Of lemmings and snowshoe hares: The ecology of northern Canada

Charles J. Krebs

Research output: Contribution to journalArticle

117 Citations (Scopus)

Abstract

Two population oscillations dominate terrestrial community dynamics in northern Canada. In the boreal forest, the snowshoe hare (Lepus americanus) fluctuates in cycles with an 8-10 year periodicity and in tundra regions lemmings typically fluctuate in cycles with a 3-4 year periodicity. I review 60 years of research that has uncovered many of the causes of these population cycles, outline areas of controversy that remain and suggest key questions to address. Lemmings are keystone herbivores in tundra ecosystems because they are a key food resource for many avian and mammalian predators and are a major consumer of plant production. There remains much controversy over the role of predation, food shortage and social interactions in causing lemming cycles. Predation is well documented as a significant mortality factor limiting numbers. Food shortage is less likely to be a major limiting factor on population growth in lemmings. Social interactions might play a critical role in reducing the rate of population growth as lemming density rises. Snowshoe hares across the boreal forest are a key food for many predators and their cycles have been the subject of large-scale field experiments that have pinpointed predation as the key limiting factor causing these fluctuations. Predators kill hares directly and indirectly stress them by unsuccessful pursuits. Stress reduces the reproductive rate of female hares and is transmitted to their offspring who also suffer reduced reproductive rates. The maternal effects produced by predation risk induce a time lag in the response of hare reproductive rate to density, aiding the cyclic dynamics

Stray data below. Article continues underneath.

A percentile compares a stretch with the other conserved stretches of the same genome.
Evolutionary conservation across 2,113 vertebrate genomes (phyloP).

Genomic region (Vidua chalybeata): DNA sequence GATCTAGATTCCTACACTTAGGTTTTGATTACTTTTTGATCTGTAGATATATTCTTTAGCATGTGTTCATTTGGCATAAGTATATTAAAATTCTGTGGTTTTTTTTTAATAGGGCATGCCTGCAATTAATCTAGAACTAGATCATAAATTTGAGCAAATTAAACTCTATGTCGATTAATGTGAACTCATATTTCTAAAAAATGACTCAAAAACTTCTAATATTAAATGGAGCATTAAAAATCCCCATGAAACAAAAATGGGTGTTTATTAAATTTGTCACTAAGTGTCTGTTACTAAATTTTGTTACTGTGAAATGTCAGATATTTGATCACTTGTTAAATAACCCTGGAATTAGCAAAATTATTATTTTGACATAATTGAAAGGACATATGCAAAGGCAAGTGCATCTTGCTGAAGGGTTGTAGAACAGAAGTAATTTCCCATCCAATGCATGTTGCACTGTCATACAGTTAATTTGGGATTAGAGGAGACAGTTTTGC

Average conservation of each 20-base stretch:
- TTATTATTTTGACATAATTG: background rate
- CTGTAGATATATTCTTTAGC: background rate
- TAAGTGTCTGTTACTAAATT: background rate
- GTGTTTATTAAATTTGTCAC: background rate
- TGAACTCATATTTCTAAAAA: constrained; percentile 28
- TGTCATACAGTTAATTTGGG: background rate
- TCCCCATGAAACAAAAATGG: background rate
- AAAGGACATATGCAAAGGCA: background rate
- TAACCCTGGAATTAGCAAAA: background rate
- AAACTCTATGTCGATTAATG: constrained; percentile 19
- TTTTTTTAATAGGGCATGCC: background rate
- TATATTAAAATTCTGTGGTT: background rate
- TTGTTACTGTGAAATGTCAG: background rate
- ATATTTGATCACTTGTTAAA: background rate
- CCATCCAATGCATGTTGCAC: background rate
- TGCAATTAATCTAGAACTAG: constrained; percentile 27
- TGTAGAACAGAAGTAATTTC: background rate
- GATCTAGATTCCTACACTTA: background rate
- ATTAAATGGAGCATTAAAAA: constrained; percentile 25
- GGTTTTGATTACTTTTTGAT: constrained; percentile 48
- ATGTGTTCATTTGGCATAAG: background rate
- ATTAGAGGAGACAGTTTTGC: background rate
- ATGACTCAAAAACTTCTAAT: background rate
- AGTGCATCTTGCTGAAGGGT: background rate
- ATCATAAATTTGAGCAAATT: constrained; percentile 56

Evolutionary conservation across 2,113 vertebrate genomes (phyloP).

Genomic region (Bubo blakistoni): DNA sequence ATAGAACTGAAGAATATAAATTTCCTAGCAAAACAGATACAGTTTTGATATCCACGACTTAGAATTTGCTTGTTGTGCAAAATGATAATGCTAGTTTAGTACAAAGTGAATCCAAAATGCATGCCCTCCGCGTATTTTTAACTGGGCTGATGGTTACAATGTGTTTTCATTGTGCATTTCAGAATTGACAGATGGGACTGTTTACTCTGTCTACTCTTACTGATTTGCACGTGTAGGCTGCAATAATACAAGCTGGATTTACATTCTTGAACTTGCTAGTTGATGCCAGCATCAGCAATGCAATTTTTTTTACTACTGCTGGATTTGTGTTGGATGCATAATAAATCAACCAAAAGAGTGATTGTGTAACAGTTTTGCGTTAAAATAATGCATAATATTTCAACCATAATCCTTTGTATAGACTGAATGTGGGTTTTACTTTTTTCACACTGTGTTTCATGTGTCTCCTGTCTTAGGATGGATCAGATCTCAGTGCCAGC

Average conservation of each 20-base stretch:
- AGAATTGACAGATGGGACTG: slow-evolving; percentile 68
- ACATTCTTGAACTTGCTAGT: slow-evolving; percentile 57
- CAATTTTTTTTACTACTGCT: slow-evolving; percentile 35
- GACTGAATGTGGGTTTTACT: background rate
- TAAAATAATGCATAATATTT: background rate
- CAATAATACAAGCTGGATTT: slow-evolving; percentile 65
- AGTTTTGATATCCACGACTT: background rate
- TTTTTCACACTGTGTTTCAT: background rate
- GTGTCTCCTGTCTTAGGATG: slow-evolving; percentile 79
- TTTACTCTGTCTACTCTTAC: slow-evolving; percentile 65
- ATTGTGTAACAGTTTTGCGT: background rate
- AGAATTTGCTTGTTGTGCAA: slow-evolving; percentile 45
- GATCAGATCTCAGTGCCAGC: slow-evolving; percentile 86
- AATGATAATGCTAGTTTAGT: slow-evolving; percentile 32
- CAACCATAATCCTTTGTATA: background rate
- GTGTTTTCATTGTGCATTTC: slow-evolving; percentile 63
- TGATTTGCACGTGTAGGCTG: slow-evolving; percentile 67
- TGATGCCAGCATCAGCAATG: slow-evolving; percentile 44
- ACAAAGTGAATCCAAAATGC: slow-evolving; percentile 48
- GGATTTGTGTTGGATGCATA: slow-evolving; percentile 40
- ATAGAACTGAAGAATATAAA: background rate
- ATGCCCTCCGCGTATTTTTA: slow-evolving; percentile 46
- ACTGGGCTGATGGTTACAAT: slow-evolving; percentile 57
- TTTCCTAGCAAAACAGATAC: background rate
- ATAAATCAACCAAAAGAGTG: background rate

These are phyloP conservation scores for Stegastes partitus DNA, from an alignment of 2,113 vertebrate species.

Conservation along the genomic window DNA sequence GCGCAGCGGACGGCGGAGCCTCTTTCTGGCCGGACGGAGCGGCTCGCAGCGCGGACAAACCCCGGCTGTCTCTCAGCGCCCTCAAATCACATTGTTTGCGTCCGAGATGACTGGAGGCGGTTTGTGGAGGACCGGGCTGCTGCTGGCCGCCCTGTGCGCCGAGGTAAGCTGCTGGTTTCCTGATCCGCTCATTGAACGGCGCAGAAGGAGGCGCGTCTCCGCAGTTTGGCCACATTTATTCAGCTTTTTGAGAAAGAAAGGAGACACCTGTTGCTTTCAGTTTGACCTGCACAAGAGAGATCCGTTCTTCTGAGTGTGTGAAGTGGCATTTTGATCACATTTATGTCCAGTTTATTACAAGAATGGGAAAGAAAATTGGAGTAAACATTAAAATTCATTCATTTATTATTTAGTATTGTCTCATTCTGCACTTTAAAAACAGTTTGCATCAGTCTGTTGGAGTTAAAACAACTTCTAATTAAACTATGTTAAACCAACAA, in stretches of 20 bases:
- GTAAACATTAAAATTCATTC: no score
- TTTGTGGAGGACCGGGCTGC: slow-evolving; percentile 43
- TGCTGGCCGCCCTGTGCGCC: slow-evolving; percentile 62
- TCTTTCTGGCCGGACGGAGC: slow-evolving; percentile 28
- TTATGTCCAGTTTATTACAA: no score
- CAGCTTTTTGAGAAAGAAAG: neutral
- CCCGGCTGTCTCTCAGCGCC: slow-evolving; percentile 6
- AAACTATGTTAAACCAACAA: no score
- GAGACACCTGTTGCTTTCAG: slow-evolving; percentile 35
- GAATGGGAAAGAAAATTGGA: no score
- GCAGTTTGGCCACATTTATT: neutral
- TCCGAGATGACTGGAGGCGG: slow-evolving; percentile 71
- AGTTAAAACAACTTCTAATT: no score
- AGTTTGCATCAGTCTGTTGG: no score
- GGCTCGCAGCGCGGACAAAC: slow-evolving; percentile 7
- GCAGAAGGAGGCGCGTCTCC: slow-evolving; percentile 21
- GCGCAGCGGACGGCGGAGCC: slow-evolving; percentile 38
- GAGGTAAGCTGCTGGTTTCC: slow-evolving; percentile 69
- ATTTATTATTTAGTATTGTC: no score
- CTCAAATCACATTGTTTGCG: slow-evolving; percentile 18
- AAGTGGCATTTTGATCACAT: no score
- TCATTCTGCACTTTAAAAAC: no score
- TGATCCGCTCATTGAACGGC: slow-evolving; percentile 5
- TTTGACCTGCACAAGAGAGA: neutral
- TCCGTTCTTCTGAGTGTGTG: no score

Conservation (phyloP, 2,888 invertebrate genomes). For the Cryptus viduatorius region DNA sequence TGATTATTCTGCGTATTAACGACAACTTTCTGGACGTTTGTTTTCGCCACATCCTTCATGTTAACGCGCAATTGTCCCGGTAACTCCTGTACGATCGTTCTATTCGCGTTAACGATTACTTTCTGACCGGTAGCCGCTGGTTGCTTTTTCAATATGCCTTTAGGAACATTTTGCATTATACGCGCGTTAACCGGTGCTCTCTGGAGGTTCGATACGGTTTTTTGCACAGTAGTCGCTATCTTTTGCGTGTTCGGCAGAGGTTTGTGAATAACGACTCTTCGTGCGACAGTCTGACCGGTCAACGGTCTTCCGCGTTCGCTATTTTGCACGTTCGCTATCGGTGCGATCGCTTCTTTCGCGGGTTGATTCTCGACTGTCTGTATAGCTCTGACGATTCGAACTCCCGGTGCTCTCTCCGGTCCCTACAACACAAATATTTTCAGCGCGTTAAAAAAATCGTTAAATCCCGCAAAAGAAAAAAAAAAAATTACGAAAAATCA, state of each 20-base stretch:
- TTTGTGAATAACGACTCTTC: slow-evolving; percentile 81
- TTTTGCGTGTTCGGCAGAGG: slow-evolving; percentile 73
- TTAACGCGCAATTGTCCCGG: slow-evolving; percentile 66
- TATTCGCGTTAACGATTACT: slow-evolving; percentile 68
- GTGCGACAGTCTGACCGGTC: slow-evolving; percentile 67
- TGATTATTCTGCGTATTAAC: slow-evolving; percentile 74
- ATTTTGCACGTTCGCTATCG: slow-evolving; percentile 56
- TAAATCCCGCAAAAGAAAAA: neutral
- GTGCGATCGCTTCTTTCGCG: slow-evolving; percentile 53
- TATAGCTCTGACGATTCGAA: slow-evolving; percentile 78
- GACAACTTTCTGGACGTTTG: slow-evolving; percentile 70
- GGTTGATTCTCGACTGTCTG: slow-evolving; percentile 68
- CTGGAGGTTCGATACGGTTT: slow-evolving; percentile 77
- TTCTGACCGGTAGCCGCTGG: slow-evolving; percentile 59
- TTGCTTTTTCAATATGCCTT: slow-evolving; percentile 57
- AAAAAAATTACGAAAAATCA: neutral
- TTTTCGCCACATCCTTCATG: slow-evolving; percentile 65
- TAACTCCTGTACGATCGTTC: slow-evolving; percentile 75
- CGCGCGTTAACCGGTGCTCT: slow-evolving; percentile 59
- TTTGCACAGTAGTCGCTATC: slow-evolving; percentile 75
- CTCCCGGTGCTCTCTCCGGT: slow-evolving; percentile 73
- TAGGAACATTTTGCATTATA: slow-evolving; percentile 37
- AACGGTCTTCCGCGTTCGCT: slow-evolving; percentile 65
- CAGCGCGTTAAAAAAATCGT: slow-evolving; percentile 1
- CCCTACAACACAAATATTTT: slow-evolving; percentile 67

Original languageEnglish
Pages (from-to)481-489
Number of pages9
JournalProceedings of the Royal Society B: Biological Sciences
Volume278
Issue number1705
DOIs
Publication statusPublished - 22 Feb 2011
Externally publishedYes

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